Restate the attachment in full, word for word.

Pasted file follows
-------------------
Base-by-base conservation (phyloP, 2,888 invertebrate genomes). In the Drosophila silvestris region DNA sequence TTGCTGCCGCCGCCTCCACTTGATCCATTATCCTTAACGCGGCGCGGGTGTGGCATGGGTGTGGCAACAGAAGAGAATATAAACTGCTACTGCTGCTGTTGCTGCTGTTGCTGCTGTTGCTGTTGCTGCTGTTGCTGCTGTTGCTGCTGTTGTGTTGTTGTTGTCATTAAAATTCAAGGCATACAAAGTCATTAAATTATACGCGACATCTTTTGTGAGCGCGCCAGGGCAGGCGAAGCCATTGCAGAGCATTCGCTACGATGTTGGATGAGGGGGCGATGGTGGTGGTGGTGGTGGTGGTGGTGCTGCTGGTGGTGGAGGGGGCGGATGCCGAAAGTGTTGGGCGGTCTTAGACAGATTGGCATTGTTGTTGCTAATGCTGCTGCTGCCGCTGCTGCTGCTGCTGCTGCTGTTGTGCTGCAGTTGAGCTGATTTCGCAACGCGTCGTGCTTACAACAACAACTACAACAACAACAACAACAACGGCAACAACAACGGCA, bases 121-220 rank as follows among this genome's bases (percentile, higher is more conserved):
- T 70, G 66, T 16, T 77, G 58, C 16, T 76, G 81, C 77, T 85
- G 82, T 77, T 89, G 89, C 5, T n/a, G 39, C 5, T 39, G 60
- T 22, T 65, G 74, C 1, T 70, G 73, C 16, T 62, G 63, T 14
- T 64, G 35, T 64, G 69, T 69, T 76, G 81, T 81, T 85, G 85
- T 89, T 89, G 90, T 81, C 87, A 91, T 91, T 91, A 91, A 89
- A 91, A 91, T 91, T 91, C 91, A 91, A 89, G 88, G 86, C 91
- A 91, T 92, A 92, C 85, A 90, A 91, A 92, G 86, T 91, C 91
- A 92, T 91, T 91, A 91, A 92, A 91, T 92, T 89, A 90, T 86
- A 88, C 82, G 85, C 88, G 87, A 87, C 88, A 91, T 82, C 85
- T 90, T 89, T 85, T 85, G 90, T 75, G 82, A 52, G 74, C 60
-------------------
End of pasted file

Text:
Base-by-base conservation (phyloP, 2,888 invertebrate genomes). In the Drosophila silvestris region DNA sequence TTGCTGCCGCCGCCTCCACTTGATCCATTATCCTTAACGCGGCGCGGGTGTGGCATGGGTGTGGCAACAGAAGAGAATATAAACTGCTACTGCTGCTGTTGCTGCTGTTGCTGCTGTTGCTGTTGCTGCTGTTGCTGCTGTTGCTGCTGTTGTGTTGTTGTTGTCATTAAAATTCAAGGCATACAAAGTCATTAAATTATACGCGACATCTTTTGTGAGCGCGCCAGGGCAGGCGAAGCCATTGCAGAGCATTCGCTACGATGTTGGATGAGGGGGCGATGGTGGTGGTGGTGGTGGTGGTGGTGCTGCTGGTGGTGGAGGGGGCGGATGCCGAAAGTGTTGGGCGGTCTTAGACAGATTGGCATTGTTGTTGCTAATGCTGCTGCTGCCGCTGCTGCTGCTGCTGCTGCTGTTGTGCTGCAGTTGAGCTGATTTCGCAACGCGTCGTGCTTACAACAACAACTACAACAACAACAACAACAACGGCAACAACAACGGCA, bases 121-220 rank as follows among this genome's bases (percentile, higher is more conserved):
- T 70, G 66, T 16, T 77, G 58, C 16, T 76, G 81, C 77, T 85
- G 82, T 77, T 89, G 89, C 5, T n/a, G 39, C 5, T 39, G 60
- T 22, T 65, G 74, C 1, T 70, G 73, C 16, T 62, G 63, T 14
- T 64, G 35, T 64, G 69, T 69, T 76, G 81, T 81, T 85, G 85
- T 89, T 89, G 90, T 81, C 87, A 91, T 91, T 91, A 91, A 89
- A 91, A 91, T 91, T 91, C 91, A 91, A 89, G 88, G 86, C 91
- A 91, T 92, A 92, C 85, A 90, A 91, A 92, G 86, T 91, C 91
- A 92, T 91, T 91, A 91, A 92, A 91, T 92, T 89, A 90, T 86
- A 88, C 82, G 85, C 88, G 87, A 87, C 88, A 91, T 82, C 85
- T 90, T 89, T 85, T 85, G 90, T 75, G 82, A 52, G 74, C 60